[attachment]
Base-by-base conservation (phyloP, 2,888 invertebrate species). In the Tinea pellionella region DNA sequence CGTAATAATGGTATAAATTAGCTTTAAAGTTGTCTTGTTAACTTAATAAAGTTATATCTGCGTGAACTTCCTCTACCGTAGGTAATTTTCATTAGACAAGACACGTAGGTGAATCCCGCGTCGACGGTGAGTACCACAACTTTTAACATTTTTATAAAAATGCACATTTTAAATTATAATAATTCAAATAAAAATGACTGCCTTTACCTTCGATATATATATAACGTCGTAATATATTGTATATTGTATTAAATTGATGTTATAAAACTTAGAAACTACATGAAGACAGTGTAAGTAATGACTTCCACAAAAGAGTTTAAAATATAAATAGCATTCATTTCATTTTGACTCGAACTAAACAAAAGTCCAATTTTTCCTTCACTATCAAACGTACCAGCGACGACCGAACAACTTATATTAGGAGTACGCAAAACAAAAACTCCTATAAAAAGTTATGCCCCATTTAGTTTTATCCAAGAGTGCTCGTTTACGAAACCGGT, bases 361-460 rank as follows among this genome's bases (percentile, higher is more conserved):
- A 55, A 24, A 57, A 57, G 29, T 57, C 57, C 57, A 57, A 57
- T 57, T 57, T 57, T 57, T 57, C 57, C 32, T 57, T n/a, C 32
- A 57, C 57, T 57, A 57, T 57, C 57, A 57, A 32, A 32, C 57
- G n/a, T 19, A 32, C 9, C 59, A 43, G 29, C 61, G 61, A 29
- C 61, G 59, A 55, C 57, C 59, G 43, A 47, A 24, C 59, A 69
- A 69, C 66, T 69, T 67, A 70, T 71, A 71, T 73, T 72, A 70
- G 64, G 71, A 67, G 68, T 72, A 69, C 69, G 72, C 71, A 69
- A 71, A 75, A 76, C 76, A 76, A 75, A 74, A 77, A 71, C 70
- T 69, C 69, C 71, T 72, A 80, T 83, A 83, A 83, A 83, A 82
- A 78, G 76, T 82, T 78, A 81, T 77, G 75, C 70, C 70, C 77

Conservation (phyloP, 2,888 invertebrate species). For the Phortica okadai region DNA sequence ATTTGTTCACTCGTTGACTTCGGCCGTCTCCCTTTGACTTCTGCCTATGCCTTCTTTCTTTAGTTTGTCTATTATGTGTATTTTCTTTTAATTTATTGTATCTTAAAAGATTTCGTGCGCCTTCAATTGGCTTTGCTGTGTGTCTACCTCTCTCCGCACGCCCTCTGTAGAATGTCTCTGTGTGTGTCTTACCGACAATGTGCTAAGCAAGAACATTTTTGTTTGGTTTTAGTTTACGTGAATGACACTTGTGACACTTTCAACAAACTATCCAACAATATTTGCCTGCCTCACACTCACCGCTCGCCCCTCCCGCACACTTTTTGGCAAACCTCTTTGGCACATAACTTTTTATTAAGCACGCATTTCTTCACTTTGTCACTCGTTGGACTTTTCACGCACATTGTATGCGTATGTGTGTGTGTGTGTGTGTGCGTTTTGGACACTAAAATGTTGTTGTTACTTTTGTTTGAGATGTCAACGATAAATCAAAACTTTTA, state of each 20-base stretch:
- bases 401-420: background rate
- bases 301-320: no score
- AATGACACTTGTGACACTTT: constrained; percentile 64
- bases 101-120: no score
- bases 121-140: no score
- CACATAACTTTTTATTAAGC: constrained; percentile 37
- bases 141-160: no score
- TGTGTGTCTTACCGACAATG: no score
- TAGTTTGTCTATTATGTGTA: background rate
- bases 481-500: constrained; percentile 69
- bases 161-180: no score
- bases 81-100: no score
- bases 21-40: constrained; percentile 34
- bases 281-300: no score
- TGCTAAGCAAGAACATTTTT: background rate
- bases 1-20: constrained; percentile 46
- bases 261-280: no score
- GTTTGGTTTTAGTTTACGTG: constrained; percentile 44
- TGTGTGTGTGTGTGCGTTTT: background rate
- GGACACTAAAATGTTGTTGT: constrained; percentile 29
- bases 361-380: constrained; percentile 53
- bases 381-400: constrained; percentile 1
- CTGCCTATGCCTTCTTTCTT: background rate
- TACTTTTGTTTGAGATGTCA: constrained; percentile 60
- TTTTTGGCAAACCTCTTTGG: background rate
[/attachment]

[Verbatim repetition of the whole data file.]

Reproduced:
Base-by-base conservation (phyloP, 2,888 invertebrate species). In the Tinea pellionella region DNA sequence CGTAATAATGGTATAAATTAGCTTTAAAGTTGTCTTGTTAACTTAATAAAGTTATATCTGCGTGAACTTCCTCTACCGTAGGTAATTTTCATTAGACAAGACACGTAGGTGAATCCCGCGTCGACGGTGAGTACCACAACTTTTAACATTTTTATAAAAATGCACATTTTAAATTATAATAATTCAAATAAAAATGACTGCCTTTACCTTCGATATATATATAACGTCGTAATATATTGTATATTGTATTAAATTGATGTTATAAAACTTAGAAACTACATGAAGACAGTGTAAGTAATGACTTCCACAAAAGAGTTTAAAATATAAATAGCATTCATTTCATTTTGACTCGAACTAAACAAAAGTCCAATTTTTCCTTCACTATCAAACGTACCAGCGACGACCGAACAACTTATATTAGGAGTACGCAAAACAAAAACTCCTATAAAAAGTTATGCCCCATTTAGTTTTATCCAAGAGTGCTCGTTTACGAAACCGGT, bases 361-460 rank as follows among this genome's bases (percentile, higher is more conserved):
- A 55, A 24, A 57, A 57, G 29, T 57, C 57, C 57, A 57, A 57
- T 57, T 57, T 57, T 57, T 57, C 57, C 32, T 57, T n/a, C 32
- A 57, C 57, T 57, A 57, T 57, C 57, A 57, A 32, A 32, C 57
- G n/a, T 19, A 32, C 9, C 59, A 43, G 29, C 61, G 61, A 29
- C 61, G 59, A 55, C 57, C 59, G 43, A 47, A 24, C 59, A 69
- A 69, C 66, T 69, T 67, A 70, T 71, A 71, T 73, T 72, A 70
- G 64, G 71, A 67, G 68, T 72, A 69, C 69, G 72, C 71, A 69
- A 71, A 75, A 76, C 76, A 76, A 75, A 74, A 77, A 71, C 70
- T 69, C 69, C 71, T 72, A 80, T 83, A 83, A 83, A 83, A 82
- A 78, G 76, T 82, T 78, A 81, T 77, G 75, C 70, C 70, C 77

Conservation (phyloP, 2,888 invertebrate species). For the Phortica okadai region DNA sequence ATTTGTTCACTCGTTGACTTCGGCCGTCTCCCTTTGACTTCTGCCTATGCCTTCTTTCTTTAGTTTGTCTATTATGTGTATTTTCTTTTAATTTATTGTATCTTAAAAGATTTCGTGCGCCTTCAATTGGCTTTGCTGTGTGTCTACCTCTCTCCGCACGCCCTCTGTAGAATGTCTCTGTGTGTGTCTTACCGACAATGTGCTAAGCAAGAACATTTTTGTTTGGTTTTAGTTTACGTGAATGACACTTGTGACACTTTCAACAAACTATCCAACAATATTTGCCTGCCTCACACTCACCGCTCGCCCCTCCCGCACACTTTTTGGCAAACCTCTTTGGCACATAACTTTTTATTAAGCACGCATTTCTTCACTTTGTCACTCGTTGGACTTTTCACGCACATTGTATGCGTATGTGTGTGTGTGTGTGTGTGCGTTTTGGACACTAAAATGTTGTTGTTACTTTTGTTTGAGATGTCAACGATAAATCAAAACTTTTA, state of each 20-base stretch:
- bases 401-420: background rate
- bases 301-320: no score
- AATGACACTTGTGACACTTT: constrained; percentile 64
- bases 101-120: no score
- bases 121-140: no score
- CACATAACTTTTTATTAAGC: constrained; percentile 37
- bases 141-160: no score
- TGTGTGTCTTACCGACAATG: no score
- TAGTTTGTCTATTATGTGTA: background rate
- bases 481-500: constrained; percentile 69
- bases 161-180: no score
- bases 81-100: no score
- bases 21-40: constrained; percentile 34
- bases 281-300: no score
- TGCTAAGCAAGAACATTTTT: background rate
- bases 1-20: constrained; percentile 46
- bases 261-280: no score
- GTTTGGTTTTAGTTTACGTG: constrained; percentile 44
- TGTGTGTGTGTGTGCGTTTT: background rate
- GGACACTAAAATGTTGTTGT: constrained; percentile 29
- bases 361-380: constrained; percentile 53
- bases 381-400: constrained; percentile 1
- CTGCCTATGCCTTCTTTCTT: background rate
- TACTTTTGTTTGAGATGTCA: constrained; percentile 60
- TTTTTGGCAAACCTCTTTGG: background rate